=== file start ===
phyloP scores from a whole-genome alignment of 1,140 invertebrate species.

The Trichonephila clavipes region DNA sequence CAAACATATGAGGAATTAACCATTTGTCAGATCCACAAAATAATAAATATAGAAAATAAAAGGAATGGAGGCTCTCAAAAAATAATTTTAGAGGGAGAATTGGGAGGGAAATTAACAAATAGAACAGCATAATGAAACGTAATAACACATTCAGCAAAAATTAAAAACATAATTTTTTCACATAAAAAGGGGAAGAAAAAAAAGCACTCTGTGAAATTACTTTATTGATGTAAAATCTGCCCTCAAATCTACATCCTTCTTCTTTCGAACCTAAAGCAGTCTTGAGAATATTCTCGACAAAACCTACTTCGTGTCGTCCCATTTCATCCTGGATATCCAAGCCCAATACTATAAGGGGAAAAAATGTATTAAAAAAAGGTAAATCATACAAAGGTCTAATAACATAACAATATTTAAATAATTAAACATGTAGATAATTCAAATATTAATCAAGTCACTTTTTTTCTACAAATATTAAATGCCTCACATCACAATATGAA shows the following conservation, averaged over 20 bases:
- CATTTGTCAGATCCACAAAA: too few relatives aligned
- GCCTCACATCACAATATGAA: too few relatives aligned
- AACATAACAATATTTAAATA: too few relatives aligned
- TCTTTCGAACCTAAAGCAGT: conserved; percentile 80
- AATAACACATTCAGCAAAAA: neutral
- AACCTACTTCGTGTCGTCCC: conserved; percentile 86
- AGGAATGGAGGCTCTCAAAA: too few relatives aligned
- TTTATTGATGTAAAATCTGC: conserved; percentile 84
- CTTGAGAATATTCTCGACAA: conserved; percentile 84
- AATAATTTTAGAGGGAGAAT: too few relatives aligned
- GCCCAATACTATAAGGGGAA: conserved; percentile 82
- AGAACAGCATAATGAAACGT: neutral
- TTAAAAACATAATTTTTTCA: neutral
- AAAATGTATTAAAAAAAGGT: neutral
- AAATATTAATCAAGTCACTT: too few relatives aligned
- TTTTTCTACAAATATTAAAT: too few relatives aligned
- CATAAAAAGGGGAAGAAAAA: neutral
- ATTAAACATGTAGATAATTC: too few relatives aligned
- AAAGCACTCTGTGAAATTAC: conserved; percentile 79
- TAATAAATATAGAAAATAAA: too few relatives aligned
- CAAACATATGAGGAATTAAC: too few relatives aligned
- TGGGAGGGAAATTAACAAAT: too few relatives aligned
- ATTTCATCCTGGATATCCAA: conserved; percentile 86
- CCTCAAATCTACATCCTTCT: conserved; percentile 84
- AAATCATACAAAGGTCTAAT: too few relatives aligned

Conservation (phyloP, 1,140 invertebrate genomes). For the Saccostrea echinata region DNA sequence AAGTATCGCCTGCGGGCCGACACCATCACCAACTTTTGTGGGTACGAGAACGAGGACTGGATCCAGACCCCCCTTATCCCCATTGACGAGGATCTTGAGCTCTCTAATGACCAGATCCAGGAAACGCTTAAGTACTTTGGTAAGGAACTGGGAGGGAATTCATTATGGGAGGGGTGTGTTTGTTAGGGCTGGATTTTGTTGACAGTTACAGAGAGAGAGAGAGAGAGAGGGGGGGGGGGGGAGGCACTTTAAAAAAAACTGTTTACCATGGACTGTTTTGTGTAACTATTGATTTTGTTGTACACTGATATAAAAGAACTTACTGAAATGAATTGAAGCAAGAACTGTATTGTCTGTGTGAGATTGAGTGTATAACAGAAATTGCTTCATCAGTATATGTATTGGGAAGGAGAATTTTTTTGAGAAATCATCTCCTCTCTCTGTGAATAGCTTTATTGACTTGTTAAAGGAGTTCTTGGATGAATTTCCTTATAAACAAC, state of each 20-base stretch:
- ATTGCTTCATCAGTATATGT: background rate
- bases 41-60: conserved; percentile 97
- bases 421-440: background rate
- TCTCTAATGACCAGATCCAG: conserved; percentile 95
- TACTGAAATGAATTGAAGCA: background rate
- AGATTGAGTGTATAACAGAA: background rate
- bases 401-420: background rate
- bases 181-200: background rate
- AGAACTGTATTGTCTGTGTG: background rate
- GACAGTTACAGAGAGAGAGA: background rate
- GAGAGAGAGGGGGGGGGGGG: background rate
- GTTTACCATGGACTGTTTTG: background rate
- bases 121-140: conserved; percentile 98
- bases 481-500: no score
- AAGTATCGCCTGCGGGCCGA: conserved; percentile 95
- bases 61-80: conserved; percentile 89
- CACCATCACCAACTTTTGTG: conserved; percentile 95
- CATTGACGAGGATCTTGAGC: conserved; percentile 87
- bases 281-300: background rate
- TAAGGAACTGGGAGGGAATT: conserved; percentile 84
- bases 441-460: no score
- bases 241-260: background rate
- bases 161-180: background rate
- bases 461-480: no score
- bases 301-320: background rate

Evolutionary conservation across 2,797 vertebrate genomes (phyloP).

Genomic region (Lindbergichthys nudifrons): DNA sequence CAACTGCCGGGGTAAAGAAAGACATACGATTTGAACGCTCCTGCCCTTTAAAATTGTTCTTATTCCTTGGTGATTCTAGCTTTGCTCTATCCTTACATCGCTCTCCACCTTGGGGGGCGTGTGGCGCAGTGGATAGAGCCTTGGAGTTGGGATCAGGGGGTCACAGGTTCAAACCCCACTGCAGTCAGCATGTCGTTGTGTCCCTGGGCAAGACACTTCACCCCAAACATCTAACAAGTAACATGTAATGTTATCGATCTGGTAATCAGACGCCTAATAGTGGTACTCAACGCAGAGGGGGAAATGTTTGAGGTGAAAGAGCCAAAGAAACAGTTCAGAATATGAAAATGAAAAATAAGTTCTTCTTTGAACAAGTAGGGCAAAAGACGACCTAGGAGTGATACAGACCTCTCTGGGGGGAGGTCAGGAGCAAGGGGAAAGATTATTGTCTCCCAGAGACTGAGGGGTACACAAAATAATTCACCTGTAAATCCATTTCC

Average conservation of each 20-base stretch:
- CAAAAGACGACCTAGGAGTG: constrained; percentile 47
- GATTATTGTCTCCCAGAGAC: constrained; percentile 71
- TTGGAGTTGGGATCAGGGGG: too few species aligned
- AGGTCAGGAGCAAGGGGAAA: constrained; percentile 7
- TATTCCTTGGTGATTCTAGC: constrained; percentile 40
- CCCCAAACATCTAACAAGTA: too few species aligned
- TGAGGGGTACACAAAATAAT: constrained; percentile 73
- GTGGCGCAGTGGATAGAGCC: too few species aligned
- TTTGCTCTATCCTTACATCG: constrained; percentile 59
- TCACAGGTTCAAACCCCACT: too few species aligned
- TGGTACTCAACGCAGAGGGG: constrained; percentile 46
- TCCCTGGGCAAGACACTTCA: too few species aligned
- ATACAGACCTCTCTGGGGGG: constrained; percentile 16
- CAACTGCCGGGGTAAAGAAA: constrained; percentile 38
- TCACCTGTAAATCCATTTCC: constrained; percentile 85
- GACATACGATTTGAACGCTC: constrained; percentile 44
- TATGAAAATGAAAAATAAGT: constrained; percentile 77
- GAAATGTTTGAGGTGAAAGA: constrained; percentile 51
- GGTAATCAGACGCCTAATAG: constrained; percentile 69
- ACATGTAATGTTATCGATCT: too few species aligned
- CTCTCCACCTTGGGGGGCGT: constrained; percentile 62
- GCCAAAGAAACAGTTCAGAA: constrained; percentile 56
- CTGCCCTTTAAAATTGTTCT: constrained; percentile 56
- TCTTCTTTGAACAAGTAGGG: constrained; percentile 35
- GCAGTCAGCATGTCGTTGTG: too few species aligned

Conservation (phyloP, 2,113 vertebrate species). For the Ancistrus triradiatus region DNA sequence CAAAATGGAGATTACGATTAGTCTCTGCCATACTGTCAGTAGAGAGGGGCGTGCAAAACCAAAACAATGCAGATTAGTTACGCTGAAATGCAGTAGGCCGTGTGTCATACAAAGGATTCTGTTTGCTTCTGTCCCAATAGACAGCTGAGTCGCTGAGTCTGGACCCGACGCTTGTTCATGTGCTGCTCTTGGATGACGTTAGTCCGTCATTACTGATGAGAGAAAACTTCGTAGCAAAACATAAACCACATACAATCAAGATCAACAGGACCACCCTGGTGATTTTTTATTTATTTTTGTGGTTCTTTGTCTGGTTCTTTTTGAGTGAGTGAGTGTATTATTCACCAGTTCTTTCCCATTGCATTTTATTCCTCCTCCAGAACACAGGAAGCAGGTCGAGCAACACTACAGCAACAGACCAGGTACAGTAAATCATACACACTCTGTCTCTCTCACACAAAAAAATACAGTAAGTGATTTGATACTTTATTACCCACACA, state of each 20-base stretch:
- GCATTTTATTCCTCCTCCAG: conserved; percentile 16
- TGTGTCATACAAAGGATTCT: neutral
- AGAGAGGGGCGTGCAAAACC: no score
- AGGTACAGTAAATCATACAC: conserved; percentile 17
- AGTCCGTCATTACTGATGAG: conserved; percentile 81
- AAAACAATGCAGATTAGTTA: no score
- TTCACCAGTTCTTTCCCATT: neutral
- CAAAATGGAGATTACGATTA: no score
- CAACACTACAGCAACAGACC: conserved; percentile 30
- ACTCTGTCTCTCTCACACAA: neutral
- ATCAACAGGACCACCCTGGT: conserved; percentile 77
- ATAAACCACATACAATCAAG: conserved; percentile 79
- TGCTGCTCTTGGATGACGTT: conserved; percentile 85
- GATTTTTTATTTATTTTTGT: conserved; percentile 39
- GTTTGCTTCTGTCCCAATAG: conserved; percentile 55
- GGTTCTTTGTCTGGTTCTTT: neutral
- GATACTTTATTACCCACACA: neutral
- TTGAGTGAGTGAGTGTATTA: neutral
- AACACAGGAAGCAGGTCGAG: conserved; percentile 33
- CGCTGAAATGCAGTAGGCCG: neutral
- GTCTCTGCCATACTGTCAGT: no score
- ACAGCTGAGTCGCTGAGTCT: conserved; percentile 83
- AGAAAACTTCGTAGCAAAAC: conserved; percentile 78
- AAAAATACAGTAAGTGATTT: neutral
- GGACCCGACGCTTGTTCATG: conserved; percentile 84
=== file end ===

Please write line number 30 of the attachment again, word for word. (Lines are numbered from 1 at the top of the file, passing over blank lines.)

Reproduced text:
- bases 41-60: conserved; percentile 97